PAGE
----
We were leaving Venice in the afternoon of November 19, but before we left, there was still a lot to see. On the agenda for the day was another visit to Basilica San Marco, the Frari Church, and another ramble through twisted Venetian streets.
We’d visited the Basilica briefly for a quick tour. But frankly, it’s tough to get a feel for these large buildings. Of course, you can appreciate the scale and the artwork, or just contemplate the space. But on the other hand, they can feel impersonal. So, we decided to return with an audioguide. We used Rick Steves. I remember watching Rick Steves on PBS as a kid, and enjoying his travel shows. Hardly extreme, and Rick seems perfectly tailored to appeal to middle-aged women. But he’s also smart and a diligent guide, and can have a cheesy sense of humor. We’d use him for other tours as well.
We also wanted to check out the Basilica’s museum. Among other things, the museum shows artifacts associated with the museum, provides a great view of the Basilica and the Piazza, and has some very special horses. After heading up some steep stairs, the museum opens up and looks over the main nave of the church. This area was the only area, until recently, where women were allowed to sit for services. We made our way around the upper corridors, which ring the building. It’s very interesting to get an up-close view of all the mosaic tiles – much more impressive than from the ground; it was easier to appreciate the scale. The museum also shows tapestries, books and samples of sheet music (as well as a few incongruous modern art pieces).
Far and away the highlight, for me, was the set of four gorgeous bronze horses. These horses are of unknown origin. They probably date from around 300 BC, but nobody knows for sure. For a long time they stood above the Hippodrome in Constantinople. When the Venetians sacked the city in 1204, they carried them off and put them on top the Basilica, where they remained for almost 600 years. Then Napoleon briefly brought them to Paris, where they were used to design the Arc de Triomphe. After Waterloo, they were returned to Venice. Now they reside in the museum (replicas are outside).
If you’ll excuse the digression, the horses spur a romantic or nostalgic feeling in me. They’re real treasures, but even more beautiful than their physical appearance is what they represent. When the Venetians sacked Constantinople in 1204, they didn’t do it along: they were accompanied by Franks. The Venetians stole jewels and beautiful artistic works. The Franks destroyed things and melted them down. Constantinople, before the sack, was the jewel of the world, notably beautiful, cosmopolitan and splendid. Afterwards, its treasuries empty, its slow decline accelerated. Unable to pay for its wars or defense, it rapidly collapsed into a single nigh-impregnable city before finally being conquered by the Ottomans in 1453.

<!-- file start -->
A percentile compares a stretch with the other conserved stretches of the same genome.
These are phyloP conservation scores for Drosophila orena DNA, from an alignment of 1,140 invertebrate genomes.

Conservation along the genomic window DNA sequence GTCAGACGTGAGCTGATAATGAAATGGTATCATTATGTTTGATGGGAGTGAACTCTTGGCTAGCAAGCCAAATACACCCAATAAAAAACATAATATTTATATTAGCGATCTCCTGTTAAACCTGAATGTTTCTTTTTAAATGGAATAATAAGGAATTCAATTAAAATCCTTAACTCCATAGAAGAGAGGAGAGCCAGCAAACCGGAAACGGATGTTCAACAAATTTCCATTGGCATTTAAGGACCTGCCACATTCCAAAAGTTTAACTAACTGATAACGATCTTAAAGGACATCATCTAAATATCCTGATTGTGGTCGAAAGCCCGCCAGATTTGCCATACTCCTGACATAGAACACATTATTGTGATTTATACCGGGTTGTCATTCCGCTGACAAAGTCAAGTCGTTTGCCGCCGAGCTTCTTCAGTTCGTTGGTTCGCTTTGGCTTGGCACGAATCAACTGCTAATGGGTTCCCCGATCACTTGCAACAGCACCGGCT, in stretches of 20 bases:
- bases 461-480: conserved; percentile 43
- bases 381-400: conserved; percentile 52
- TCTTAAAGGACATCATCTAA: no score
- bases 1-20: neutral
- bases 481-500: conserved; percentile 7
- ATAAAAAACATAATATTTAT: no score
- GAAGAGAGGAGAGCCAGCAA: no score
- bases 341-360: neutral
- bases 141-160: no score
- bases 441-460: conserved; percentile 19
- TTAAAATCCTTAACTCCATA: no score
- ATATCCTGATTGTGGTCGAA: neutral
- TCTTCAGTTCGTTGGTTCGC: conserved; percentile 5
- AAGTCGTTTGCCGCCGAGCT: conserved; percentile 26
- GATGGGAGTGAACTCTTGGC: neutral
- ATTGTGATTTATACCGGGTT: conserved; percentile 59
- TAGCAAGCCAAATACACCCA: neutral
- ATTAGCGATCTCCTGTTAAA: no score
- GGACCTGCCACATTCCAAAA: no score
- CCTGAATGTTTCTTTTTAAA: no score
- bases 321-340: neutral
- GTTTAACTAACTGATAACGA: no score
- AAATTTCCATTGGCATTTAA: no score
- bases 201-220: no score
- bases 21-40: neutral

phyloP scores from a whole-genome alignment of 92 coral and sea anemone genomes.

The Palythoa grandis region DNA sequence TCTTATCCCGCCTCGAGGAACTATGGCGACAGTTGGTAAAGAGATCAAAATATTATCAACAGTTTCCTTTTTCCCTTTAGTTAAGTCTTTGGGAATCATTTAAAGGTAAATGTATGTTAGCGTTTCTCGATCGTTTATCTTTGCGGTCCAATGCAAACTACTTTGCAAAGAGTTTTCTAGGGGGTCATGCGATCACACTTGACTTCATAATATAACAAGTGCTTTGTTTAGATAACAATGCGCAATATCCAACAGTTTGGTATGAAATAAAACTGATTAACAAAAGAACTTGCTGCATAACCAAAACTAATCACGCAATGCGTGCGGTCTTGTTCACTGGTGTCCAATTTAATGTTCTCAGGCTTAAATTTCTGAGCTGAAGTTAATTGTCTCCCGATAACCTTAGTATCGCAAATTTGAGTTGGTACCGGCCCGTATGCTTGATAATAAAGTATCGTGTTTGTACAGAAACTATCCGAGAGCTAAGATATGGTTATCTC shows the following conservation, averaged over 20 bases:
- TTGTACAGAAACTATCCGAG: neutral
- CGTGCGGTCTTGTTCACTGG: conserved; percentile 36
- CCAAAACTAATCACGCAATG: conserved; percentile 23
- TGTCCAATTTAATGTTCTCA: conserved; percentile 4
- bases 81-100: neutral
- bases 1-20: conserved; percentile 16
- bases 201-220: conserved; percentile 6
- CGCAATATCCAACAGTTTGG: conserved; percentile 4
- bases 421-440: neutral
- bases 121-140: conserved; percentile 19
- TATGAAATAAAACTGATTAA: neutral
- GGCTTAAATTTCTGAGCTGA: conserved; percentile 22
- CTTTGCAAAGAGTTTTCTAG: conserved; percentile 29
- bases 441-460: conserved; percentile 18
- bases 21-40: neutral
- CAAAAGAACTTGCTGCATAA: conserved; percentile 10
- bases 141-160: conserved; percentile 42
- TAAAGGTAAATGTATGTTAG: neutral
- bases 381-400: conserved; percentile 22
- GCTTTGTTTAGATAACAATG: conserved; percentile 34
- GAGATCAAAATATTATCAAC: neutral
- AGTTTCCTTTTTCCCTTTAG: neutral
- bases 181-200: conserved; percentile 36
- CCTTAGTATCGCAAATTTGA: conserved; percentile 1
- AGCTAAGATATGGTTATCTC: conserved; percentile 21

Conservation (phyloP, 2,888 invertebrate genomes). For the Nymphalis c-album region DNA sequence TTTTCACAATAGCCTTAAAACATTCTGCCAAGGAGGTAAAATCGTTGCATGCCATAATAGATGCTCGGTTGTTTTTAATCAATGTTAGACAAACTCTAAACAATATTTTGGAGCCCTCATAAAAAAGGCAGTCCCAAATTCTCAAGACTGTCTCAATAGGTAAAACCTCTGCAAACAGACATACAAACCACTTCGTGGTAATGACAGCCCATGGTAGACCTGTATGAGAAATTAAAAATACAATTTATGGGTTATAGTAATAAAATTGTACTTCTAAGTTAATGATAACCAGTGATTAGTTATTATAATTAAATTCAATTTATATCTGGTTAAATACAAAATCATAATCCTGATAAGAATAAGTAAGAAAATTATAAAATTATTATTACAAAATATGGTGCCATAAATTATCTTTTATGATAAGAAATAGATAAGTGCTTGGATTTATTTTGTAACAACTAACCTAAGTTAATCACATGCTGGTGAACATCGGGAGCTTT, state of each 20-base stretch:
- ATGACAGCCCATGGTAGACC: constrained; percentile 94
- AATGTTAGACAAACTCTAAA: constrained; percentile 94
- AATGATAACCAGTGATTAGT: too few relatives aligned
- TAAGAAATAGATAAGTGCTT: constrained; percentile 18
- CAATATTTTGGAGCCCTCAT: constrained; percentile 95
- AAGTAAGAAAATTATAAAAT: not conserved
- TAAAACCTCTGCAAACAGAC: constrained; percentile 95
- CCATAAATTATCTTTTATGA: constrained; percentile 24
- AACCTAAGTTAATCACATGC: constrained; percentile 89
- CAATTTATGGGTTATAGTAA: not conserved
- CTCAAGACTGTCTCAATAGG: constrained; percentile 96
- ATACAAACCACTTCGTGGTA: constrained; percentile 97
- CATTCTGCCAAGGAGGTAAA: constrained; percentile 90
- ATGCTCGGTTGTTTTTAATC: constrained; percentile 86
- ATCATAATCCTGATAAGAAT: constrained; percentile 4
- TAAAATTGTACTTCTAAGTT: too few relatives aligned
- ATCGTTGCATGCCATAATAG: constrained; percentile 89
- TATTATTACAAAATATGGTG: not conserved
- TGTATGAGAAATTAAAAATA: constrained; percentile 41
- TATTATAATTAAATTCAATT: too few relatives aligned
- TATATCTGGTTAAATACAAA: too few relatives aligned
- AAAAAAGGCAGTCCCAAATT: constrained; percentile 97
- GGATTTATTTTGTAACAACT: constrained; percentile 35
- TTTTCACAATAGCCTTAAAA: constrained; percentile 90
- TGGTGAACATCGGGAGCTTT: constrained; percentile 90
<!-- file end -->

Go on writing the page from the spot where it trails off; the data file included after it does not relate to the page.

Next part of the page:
Looking at the horses, I felt a connection with the vast disappeared riches of antiquity. When these cosmopolitan cities were conquered, their treasures were destroyed or looted, and with them, an irretrievable part of western culture. So it was with Constantinople, and so it was with Alexandria, Knossos, Carthage and Rome itself. Now we only see scattered fragments.
After the horses, we went out to the balcony for a great view of Piazza San Marco and the Doge’s Palace next door.
Along another side of the Piazza was the Correr museum. This gallery is filled with Venetian artwork and artifacts, as well as fairly large collection of Roman artifacts.
One notable work here was the famous Fra Mauro map. This map, created in 1450 by the monk Fra Mauro, contains the total geographic knowledge of Europeans at the time. The perspective is peculiar, but Italy is plainly visible, as well as Africa, Saudi Arabia, and the rest of Eurasia. It gets increasingly distorted the further you get from Europe. The best part of this map is the tiny annotations and descriptions of each area. The map itself is large, probably about 7 feet by 7 feet, and it dominates the room in which it stands. We’d actually get a closer look at a replica a few days later in Florence. And after the trip, I received a copy of the map as a gift, so I can also see it on the wall of my apartment!
We ended up doing a pretty quick run through the Correr, being a bit museumed out by this point. Then we took a ferry across the grand canal to make a stop at the Frari Church on the way to the train station. This was actually one of my favorite churches in Italy. The architecture is nice, but there’s a lot of miscellany around the church that’s interesting. Of particular interest are the tombs of Titian, the famous painter, and Canova, the great sculptor. In fact, Canova’s tomb is quite peculiar. The tomb, a huge pyramid, is more laudatory than evena normal tomb, and it was designed by Canova himself – but for Titian (for whom it was never used). After Canova died, his disciples used the design for his own tomb. But here’s the thing: his body isn’t even buried in the tomb. His heart was removed and placed in an urn inside; it’s the only thing in the enormous edifice (his body is buried in his hometown). I wasn’t allowed to take pictures in the church, unfortunately.
After the Frari Church, we stopped nearby to get some really excellent gelato. Given that the church is a well-known tourist site, the gelato was awful cheap (~2.50 EUR).
We did some more wandering before ending up at the train station. We rested on the other side of the canal, before heading in to grab tickets to Florence.